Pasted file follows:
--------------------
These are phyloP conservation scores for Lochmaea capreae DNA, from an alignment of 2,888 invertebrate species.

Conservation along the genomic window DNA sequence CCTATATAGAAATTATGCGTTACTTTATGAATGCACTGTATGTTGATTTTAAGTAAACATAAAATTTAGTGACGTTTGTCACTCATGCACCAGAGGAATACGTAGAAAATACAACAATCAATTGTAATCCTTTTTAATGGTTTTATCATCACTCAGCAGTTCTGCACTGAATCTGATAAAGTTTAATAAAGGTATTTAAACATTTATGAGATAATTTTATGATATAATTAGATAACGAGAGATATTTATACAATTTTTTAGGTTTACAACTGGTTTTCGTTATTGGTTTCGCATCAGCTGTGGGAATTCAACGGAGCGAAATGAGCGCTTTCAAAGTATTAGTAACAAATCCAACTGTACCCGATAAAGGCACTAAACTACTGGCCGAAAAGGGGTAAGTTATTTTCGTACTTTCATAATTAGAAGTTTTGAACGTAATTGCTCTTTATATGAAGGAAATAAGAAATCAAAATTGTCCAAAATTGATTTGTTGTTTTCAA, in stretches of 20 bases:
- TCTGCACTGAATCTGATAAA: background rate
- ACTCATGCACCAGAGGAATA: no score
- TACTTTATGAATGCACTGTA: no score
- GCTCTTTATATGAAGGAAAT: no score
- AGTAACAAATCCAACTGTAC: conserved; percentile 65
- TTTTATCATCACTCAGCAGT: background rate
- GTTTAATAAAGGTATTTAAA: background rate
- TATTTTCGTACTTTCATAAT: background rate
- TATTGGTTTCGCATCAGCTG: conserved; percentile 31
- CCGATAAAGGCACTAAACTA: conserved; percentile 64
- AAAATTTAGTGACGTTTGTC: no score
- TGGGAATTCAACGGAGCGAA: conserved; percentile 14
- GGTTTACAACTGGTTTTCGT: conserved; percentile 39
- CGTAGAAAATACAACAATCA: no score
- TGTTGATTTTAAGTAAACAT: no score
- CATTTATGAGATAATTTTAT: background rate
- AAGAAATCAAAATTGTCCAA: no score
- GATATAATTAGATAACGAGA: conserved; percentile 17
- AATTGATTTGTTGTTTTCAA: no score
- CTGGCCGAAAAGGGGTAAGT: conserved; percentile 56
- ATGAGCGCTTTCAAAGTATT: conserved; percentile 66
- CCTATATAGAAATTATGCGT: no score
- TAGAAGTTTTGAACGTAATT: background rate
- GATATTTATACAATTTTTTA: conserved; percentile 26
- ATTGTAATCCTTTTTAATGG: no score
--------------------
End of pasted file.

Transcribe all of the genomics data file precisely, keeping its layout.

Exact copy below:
These are phyloP conservation scores for Lochmaea capreae DNA, from an alignment of 2,888 invertebrate species.

Conservation along the genomic window DNA sequence CCTATATAGAAATTATGCGTTACTTTATGAATGCACTGTATGTTGATTTTAAGTAAACATAAAATTTAGTGACGTTTGTCACTCATGCACCAGAGGAATACGTAGAAAATACAACAATCAATTGTAATCCTTTTTAATGGTTTTATCATCACTCAGCAGTTCTGCACTGAATCTGATAAAGTTTAATAAAGGTATTTAAACATTTATGAGATAATTTTATGATATAATTAGATAACGAGAGATATTTATACAATTTTTTAGGTTTACAACTGGTTTTCGTTATTGGTTTCGCATCAGCTGTGGGAATTCAACGGAGCGAAATGAGCGCTTTCAAAGTATTAGTAACAAATCCAACTGTACCCGATAAAGGCACTAAACTACTGGCCGAAAAGGGGTAAGTTATTTTCGTACTTTCATAATTAGAAGTTTTGAACGTAATTGCTCTTTATATGAAGGAAATAAGAAATCAAAATTGTCCAAAATTGATTTGTTGTTTTCAA, in stretches of 20 bases:
- TCTGCACTGAATCTGATAAA: background rate
- ACTCATGCACCAGAGGAATA: no score
- TACTTTATGAATGCACTGTA: no score
- GCTCTTTATATGAAGGAAAT: no score
- AGTAACAAATCCAACTGTAC: conserved; percentile 65
- TTTTATCATCACTCAGCAGT: background rate
- GTTTAATAAAGGTATTTAAA: background rate
- TATTTTCGTACTTTCATAAT: background rate
- TATTGGTTTCGCATCAGCTG: conserved; percentile 31
- CCGATAAAGGCACTAAACTA: conserved; percentile 64
- AAAATTTAGTGACGTTTGTC: no score
- TGGGAATTCAACGGAGCGAA: conserved; percentile 14
- GGTTTACAACTGGTTTTCGT: conserved; percentile 39
- CGTAGAAAATACAACAATCA: no score
- TGTTGATTTTAAGTAAACAT: no score
- CATTTATGAGATAATTTTAT: background rate
- AAGAAATCAAAATTGTCCAA: no score
- GATATAATTAGATAACGAGA: conserved; percentile 17
- AATTGATTTGTTGTTTTCAA: no score
- CTGGCCGAAAAGGGGTAAGT: conserved; percentile 56
- ATGAGCGCTTTCAAAGTATT: conserved; percentile 66
- CCTATATAGAAATTATGCGT: no score
- TAGAAGTTTTGAACGTAATT: background rate
- GATATTTATACAATTTTTTA: conserved; percentile 26
- ATTGTAATCCTTTTTAATGG: no score